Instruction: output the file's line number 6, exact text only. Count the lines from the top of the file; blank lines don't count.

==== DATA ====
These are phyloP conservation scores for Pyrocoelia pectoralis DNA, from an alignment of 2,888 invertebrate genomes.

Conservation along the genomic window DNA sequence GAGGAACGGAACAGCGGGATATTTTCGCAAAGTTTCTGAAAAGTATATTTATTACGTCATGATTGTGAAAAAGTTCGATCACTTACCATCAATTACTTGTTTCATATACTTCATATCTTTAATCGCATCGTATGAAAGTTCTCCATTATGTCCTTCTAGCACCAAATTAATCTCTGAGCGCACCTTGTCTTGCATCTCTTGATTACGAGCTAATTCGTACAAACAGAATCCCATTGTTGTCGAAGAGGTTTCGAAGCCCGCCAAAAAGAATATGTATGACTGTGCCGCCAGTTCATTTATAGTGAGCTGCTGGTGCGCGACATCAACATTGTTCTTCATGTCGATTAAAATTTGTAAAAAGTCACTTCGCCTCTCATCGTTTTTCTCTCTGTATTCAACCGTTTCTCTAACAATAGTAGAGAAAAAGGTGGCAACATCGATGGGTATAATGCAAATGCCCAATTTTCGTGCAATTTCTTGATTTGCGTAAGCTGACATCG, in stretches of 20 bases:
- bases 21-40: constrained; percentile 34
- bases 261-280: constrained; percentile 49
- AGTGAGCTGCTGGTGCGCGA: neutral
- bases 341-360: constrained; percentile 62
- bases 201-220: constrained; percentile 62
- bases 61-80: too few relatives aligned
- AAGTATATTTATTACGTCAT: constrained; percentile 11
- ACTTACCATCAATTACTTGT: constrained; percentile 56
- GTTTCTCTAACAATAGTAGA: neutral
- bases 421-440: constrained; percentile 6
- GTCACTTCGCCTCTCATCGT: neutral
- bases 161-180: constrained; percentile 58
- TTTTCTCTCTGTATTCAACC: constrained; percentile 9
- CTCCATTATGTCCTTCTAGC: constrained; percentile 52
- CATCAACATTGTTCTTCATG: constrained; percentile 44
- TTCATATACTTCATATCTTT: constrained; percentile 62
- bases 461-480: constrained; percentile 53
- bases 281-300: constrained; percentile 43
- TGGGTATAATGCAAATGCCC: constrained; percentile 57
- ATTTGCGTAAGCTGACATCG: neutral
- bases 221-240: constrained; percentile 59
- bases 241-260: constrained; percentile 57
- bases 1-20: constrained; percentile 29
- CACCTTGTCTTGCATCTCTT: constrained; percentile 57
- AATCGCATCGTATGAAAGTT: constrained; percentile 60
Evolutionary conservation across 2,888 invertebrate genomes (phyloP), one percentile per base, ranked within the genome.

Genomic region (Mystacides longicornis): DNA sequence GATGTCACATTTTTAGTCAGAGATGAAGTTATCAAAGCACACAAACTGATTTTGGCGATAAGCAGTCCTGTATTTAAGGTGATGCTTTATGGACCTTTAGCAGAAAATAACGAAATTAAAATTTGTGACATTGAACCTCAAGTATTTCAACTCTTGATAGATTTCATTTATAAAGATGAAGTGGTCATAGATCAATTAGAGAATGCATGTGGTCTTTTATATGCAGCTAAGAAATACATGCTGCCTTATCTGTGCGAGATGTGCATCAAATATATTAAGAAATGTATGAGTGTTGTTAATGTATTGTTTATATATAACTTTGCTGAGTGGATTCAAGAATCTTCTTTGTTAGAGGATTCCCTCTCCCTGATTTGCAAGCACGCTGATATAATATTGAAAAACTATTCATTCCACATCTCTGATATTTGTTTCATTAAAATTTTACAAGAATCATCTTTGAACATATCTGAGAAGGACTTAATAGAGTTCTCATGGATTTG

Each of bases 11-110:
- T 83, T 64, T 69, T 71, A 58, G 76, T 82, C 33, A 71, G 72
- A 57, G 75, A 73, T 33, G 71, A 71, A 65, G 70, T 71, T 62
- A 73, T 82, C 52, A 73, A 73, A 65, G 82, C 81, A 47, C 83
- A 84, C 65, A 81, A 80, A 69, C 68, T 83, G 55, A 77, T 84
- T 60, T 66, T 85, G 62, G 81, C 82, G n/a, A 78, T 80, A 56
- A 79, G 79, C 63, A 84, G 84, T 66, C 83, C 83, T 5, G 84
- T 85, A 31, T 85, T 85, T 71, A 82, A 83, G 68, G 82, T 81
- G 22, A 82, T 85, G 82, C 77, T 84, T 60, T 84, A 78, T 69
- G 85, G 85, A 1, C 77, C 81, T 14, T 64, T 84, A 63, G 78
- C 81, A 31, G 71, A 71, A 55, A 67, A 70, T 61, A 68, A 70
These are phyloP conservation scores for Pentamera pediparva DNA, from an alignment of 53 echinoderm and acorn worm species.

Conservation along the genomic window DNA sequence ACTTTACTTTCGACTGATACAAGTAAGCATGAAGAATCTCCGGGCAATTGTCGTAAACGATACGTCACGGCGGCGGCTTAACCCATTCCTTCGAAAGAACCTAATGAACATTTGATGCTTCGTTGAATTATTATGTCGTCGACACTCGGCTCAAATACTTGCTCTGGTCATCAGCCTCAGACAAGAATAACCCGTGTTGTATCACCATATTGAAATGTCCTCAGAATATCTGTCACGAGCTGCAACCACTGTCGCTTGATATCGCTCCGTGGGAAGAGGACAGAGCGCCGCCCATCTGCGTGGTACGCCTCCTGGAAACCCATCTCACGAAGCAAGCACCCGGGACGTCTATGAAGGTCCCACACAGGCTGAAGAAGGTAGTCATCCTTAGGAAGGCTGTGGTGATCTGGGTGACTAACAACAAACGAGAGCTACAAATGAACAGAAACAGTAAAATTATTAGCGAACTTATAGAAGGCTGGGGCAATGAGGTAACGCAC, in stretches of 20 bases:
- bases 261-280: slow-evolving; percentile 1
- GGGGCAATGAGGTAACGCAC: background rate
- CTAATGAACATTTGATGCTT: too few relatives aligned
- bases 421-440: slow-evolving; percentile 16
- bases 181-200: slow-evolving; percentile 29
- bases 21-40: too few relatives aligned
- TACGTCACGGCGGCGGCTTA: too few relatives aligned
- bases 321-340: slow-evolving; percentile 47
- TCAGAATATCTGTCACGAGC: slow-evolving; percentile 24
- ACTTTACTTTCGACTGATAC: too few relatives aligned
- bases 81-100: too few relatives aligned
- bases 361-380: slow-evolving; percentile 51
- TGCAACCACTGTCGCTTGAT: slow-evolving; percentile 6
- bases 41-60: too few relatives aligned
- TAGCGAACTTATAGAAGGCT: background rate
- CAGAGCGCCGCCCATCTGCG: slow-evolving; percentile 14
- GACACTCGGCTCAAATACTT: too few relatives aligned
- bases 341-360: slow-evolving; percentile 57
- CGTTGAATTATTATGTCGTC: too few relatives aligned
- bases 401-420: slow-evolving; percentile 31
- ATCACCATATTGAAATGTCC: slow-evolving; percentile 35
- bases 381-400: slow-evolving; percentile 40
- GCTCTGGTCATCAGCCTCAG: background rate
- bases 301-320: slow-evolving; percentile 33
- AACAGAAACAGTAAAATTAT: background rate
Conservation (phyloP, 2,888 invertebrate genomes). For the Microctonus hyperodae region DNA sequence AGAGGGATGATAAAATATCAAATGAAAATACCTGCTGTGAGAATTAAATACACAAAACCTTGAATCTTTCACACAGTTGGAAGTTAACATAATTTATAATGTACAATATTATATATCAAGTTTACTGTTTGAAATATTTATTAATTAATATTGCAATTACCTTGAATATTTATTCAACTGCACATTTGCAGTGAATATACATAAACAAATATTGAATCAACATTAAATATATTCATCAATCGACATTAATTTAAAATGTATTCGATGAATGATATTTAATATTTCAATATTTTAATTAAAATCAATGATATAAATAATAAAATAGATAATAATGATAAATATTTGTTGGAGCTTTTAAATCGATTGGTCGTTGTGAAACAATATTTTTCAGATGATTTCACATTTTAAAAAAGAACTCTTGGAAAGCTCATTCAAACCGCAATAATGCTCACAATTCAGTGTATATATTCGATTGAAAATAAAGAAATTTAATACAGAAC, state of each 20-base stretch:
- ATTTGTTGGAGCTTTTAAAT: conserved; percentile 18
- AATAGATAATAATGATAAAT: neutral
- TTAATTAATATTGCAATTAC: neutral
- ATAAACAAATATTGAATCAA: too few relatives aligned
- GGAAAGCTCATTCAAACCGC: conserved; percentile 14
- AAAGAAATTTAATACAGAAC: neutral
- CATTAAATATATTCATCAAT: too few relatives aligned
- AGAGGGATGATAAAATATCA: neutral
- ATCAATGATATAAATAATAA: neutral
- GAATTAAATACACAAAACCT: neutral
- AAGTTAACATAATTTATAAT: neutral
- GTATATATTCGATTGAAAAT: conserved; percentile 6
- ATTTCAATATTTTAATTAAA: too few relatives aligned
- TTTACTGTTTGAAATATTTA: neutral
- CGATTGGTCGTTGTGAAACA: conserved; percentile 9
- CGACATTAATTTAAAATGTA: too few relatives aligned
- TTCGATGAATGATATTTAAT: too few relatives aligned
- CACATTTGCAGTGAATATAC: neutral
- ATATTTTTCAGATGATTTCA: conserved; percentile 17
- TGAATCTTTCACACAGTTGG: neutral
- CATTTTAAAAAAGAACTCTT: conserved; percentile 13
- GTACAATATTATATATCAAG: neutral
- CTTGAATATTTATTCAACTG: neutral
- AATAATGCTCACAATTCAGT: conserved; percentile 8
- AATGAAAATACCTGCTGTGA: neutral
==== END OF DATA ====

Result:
- bases 341-360: constrained; percentile 62